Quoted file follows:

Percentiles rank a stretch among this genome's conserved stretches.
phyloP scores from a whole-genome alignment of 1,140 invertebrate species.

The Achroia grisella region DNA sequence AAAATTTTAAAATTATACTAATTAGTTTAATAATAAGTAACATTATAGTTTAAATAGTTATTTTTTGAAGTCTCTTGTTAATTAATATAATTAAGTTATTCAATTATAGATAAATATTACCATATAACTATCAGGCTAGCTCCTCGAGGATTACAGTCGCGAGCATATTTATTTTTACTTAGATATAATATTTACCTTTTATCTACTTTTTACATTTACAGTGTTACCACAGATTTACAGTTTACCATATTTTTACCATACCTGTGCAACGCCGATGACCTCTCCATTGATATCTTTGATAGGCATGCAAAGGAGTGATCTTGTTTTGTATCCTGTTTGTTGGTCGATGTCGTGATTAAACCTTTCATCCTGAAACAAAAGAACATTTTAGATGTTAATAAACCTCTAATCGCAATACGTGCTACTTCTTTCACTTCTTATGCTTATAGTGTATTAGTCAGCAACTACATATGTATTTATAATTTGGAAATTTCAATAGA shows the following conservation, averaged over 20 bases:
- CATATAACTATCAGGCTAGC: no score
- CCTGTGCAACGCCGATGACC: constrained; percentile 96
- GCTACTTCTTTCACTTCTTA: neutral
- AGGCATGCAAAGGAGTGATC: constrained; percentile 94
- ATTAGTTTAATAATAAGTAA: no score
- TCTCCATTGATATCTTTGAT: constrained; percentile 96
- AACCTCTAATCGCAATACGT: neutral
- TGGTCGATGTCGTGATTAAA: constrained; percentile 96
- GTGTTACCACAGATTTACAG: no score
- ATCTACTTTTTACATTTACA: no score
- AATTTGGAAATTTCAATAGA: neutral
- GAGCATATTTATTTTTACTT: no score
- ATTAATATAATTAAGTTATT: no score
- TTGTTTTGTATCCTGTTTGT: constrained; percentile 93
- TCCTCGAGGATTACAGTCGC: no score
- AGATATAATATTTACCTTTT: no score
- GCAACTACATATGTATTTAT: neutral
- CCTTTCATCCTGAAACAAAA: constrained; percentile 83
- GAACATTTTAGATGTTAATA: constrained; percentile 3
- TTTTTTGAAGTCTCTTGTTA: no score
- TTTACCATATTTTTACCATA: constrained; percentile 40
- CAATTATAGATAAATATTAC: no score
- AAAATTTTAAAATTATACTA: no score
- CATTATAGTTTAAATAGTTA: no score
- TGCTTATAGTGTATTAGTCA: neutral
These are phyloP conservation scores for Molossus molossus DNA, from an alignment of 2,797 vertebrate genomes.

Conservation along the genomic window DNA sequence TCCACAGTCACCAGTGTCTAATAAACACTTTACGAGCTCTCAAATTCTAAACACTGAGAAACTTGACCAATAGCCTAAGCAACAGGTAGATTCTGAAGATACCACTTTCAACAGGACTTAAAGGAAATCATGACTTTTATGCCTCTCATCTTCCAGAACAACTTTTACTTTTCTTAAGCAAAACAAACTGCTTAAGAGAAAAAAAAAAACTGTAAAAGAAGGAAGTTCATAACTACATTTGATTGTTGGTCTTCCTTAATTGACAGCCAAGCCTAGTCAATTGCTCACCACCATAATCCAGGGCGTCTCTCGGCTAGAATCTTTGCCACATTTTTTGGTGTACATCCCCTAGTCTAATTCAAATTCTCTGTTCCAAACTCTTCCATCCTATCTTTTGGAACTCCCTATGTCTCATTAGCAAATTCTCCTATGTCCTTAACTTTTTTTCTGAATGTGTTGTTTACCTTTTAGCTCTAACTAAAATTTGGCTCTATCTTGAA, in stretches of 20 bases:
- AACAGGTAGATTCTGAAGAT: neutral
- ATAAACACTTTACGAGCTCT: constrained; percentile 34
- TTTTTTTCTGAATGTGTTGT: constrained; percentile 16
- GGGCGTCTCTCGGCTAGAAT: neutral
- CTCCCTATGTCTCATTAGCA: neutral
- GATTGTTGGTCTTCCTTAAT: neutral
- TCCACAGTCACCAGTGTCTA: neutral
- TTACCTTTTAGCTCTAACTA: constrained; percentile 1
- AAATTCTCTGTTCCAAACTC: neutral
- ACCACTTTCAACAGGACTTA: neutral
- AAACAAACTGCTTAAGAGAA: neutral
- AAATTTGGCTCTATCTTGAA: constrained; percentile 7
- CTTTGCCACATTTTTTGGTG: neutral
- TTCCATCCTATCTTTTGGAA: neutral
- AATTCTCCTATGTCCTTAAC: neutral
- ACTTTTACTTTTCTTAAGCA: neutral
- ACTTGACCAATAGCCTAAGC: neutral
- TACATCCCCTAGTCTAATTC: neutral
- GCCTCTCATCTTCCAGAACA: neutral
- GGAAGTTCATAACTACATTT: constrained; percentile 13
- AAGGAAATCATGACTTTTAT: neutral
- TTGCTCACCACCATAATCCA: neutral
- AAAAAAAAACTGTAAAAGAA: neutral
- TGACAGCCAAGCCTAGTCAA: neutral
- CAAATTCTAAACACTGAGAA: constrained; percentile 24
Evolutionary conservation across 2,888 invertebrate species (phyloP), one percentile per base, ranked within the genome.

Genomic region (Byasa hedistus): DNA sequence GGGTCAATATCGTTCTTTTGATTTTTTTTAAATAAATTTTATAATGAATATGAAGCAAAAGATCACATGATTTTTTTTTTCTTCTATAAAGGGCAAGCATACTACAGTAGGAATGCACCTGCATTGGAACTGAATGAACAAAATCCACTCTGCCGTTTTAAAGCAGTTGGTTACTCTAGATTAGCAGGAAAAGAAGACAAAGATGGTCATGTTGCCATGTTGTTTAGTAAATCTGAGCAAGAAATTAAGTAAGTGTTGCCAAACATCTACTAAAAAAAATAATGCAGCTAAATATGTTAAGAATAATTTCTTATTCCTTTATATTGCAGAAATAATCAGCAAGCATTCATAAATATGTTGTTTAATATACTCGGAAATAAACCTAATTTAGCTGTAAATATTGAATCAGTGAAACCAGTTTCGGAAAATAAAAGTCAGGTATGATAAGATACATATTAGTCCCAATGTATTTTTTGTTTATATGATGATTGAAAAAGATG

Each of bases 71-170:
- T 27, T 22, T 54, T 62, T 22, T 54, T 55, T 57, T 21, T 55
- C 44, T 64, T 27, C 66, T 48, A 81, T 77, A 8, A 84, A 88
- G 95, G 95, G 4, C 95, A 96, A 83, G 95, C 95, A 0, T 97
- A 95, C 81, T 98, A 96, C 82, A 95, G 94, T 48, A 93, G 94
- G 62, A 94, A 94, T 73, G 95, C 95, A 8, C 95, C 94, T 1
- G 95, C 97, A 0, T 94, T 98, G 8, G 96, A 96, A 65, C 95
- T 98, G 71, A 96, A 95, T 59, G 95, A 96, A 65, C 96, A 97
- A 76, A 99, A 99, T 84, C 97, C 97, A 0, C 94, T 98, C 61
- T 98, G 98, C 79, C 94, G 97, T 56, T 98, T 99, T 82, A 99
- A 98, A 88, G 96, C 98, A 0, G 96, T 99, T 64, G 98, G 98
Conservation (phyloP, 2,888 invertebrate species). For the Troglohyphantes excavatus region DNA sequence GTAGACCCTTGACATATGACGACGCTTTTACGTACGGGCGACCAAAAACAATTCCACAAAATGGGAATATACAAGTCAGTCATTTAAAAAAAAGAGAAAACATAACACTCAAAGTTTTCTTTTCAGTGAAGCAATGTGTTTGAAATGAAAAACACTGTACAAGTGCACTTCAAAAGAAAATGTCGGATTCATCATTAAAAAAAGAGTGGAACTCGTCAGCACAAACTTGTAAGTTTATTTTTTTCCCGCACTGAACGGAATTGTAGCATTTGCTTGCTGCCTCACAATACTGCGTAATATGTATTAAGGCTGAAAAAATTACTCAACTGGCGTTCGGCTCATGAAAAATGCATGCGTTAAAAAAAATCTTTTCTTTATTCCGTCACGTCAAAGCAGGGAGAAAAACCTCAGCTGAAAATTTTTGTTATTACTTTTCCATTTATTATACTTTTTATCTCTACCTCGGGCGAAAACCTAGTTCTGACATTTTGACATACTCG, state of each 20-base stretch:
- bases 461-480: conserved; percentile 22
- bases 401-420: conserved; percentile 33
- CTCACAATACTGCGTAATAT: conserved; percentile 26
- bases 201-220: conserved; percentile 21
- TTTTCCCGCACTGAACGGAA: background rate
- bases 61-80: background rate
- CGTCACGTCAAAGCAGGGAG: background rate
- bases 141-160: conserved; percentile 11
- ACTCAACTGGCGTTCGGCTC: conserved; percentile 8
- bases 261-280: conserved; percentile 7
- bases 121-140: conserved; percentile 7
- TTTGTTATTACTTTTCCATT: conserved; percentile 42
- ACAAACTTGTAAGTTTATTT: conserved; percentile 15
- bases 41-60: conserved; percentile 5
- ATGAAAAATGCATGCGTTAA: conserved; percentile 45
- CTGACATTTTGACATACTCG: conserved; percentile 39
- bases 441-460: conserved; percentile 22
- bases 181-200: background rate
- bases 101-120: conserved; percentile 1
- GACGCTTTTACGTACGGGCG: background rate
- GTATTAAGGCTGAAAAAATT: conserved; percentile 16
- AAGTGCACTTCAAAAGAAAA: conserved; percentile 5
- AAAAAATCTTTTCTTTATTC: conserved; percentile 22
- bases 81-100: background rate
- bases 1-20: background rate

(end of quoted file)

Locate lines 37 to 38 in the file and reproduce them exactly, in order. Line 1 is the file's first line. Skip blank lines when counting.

- TCCACAGTCACCAGTGTCTA: neutral
- TTACCTTTTAGCTCTAACTA: constrained; percentile 1